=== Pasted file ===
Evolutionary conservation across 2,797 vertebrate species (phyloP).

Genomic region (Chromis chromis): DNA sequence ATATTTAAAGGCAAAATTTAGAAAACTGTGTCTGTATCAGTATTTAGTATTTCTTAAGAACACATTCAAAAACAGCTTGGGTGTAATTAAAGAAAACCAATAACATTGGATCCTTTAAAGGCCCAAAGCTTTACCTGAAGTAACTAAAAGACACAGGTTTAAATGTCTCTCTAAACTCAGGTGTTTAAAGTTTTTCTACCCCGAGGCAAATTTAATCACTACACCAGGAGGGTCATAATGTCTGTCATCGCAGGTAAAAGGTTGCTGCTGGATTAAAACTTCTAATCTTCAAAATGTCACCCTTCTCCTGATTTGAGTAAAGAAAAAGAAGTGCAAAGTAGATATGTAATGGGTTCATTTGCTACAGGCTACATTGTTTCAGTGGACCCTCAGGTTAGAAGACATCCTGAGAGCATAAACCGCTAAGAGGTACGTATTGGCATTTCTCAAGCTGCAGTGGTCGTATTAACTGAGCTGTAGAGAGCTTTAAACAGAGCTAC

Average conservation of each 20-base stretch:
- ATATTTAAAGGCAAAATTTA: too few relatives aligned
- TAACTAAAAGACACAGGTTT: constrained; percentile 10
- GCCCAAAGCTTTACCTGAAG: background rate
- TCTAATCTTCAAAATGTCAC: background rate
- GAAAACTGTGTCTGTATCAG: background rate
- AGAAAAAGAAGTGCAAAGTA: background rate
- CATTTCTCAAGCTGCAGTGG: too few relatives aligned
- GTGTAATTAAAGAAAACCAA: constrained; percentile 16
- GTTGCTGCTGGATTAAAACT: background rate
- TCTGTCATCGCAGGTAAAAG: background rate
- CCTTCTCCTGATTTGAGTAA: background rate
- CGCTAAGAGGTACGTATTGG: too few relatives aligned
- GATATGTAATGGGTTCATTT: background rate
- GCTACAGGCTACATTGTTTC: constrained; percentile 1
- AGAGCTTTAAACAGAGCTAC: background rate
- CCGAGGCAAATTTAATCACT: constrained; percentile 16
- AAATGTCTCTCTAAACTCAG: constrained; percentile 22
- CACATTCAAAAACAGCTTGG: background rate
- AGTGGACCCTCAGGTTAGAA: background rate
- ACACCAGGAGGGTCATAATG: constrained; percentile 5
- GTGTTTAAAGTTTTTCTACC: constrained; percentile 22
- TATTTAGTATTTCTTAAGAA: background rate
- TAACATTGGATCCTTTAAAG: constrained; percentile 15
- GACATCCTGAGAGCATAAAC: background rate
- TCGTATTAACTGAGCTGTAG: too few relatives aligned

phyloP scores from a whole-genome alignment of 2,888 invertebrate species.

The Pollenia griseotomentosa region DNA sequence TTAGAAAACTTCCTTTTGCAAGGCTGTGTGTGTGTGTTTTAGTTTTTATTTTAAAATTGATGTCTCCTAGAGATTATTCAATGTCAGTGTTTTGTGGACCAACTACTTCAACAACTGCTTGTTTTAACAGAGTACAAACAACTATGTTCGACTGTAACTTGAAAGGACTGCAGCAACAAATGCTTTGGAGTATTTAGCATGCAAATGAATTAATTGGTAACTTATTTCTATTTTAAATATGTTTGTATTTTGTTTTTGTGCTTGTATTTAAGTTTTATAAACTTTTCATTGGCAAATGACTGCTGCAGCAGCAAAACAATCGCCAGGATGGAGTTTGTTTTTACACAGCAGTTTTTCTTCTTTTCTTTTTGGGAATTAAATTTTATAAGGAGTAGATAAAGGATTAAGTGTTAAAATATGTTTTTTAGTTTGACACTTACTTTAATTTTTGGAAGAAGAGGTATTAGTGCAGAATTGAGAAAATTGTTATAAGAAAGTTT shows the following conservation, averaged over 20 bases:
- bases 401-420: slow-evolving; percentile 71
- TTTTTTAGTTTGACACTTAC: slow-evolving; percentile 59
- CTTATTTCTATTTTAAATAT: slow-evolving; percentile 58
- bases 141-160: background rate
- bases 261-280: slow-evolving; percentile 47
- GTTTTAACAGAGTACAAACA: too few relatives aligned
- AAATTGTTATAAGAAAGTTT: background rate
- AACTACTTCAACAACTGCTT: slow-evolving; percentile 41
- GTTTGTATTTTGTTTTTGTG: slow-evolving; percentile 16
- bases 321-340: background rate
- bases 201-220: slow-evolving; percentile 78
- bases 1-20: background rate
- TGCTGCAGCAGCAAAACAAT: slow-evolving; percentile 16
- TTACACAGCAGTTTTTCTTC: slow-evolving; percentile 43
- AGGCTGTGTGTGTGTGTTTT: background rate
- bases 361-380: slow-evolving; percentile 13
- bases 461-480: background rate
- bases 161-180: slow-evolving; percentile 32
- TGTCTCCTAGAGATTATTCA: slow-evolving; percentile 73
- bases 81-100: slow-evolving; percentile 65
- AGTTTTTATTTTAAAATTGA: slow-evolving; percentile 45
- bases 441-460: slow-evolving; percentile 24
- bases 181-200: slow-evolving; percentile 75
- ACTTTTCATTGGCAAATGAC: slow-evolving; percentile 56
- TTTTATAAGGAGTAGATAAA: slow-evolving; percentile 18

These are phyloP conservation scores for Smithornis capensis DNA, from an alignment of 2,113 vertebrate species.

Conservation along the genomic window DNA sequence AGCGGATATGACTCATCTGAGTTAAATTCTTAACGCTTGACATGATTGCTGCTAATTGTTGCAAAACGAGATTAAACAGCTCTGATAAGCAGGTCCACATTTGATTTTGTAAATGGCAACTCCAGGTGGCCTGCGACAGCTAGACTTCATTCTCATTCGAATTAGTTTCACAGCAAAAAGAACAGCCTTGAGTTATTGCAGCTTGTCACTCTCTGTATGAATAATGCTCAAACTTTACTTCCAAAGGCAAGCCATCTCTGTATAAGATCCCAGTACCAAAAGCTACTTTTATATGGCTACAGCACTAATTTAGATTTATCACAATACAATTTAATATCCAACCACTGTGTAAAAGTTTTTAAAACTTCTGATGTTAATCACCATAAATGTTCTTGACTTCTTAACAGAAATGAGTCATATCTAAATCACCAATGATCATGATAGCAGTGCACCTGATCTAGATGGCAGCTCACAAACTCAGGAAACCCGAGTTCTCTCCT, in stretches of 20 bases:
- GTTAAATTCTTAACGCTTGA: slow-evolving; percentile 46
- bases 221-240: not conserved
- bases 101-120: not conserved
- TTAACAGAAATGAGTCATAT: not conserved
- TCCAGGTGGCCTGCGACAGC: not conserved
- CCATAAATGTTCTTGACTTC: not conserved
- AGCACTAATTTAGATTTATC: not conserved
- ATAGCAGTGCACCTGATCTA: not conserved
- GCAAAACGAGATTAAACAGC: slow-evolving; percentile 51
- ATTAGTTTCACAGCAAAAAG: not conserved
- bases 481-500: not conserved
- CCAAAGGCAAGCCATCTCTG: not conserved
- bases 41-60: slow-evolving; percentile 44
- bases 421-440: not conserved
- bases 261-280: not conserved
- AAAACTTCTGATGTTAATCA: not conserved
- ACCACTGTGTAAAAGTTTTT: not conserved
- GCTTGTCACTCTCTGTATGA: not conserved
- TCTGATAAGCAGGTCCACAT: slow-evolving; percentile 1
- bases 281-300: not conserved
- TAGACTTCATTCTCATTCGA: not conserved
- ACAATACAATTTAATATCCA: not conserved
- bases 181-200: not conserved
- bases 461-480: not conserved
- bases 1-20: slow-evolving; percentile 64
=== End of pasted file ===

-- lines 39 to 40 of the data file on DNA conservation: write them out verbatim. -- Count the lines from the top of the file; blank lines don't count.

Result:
- GTTTGTATTTTGTTTTTGTG: slow-evolving; percentile 16
- bases 321-340: background rate